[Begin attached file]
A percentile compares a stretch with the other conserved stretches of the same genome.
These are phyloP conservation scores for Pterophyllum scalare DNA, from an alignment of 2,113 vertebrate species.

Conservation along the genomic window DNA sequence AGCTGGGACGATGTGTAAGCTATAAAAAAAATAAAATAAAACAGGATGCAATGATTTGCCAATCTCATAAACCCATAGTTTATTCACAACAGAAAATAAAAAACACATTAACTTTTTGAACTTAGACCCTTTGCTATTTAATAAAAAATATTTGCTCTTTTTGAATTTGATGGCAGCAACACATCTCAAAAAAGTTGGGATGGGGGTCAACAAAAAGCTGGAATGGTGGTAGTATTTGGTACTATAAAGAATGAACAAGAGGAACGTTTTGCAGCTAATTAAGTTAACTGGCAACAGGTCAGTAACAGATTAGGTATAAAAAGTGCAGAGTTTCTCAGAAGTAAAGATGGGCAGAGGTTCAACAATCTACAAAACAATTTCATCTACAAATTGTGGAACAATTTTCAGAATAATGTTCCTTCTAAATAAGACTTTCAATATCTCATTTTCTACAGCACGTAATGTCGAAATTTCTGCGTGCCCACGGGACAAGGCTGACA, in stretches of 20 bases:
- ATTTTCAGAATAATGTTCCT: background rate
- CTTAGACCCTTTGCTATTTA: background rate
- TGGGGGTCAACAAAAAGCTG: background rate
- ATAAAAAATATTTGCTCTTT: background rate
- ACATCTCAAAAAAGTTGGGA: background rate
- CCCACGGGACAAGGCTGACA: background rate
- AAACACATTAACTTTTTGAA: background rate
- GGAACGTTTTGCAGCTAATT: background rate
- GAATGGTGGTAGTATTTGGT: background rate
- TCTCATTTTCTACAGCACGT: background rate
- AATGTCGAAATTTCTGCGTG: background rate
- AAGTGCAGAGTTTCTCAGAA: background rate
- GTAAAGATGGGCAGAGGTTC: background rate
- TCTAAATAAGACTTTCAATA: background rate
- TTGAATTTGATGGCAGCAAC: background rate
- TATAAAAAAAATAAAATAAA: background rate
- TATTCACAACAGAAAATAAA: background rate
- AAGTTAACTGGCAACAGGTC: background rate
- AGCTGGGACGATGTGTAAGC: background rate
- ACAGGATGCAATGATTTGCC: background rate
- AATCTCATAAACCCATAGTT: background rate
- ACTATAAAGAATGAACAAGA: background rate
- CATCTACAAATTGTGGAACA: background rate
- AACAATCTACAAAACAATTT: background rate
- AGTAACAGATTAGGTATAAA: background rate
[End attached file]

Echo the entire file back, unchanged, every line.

A percentile compares a stretch with the other conserved stretches of the same genome.
These are phyloP conservation scores for Pterophyllum scalare DNA, from an alignment of 2,113 vertebrate species.

Conservation along the genomic window DNA sequence AGCTGGGACGATGTGTAAGCTATAAAAAAAATAAAATAAAACAGGATGCAATGATTTGCCAATCTCATAAACCCATAGTTTATTCACAACAGAAAATAAAAAACACATTAACTTTTTGAACTTAGACCCTTTGCTATTTAATAAAAAATATTTGCTCTTTTTGAATTTGATGGCAGCAACACATCTCAAAAAAGTTGGGATGGGGGTCAACAAAAAGCTGGAATGGTGGTAGTATTTGGTACTATAAAGAATGAACAAGAGGAACGTTTTGCAGCTAATTAAGTTAACTGGCAACAGGTCAGTAACAGATTAGGTATAAAAAGTGCAGAGTTTCTCAGAAGTAAAGATGGGCAGAGGTTCAACAATCTACAAAACAATTTCATCTACAAATTGTGGAACAATTTTCAGAATAATGTTCCTTCTAAATAAGACTTTCAATATCTCATTTTCTACAGCACGTAATGTCGAAATTTCTGCGTGCCCACGGGACAAGGCTGACA, in stretches of 20 bases:
- ATTTTCAGAATAATGTTCCT: background rate
- CTTAGACCCTTTGCTATTTA: background rate
- TGGGGGTCAACAAAAAGCTG: background rate
- ATAAAAAATATTTGCTCTTT: background rate
- ACATCTCAAAAAAGTTGGGA: background rate
- CCCACGGGACAAGGCTGACA: background rate
- AAACACATTAACTTTTTGAA: background rate
- GGAACGTTTTGCAGCTAATT: background rate
- GAATGGTGGTAGTATTTGGT: background rate
- TCTCATTTTCTACAGCACGT: background rate
- AATGTCGAAATTTCTGCGTG: background rate
- AAGTGCAGAGTTTCTCAGAA: background rate
- GTAAAGATGGGCAGAGGTTC: background rate
- TCTAAATAAGACTTTCAATA: background rate
- TTGAATTTGATGGCAGCAAC: background rate
- TATAAAAAAAATAAAATAAA: background rate
- TATTCACAACAGAAAATAAA: background rate
- AAGTTAACTGGCAACAGGTC: background rate
- AGCTGGGACGATGTGTAAGC: background rate
- ACAGGATGCAATGATTTGCC: background rate
- AATCTCATAAACCCATAGTT: background rate
- ACTATAAAGAATGAACAAGA: background rate
- CATCTACAAATTGTGGAACA: background rate
- AACAATCTACAAAACAATTT: background rate
- AGTAACAGATTAGGTATAAA: background rate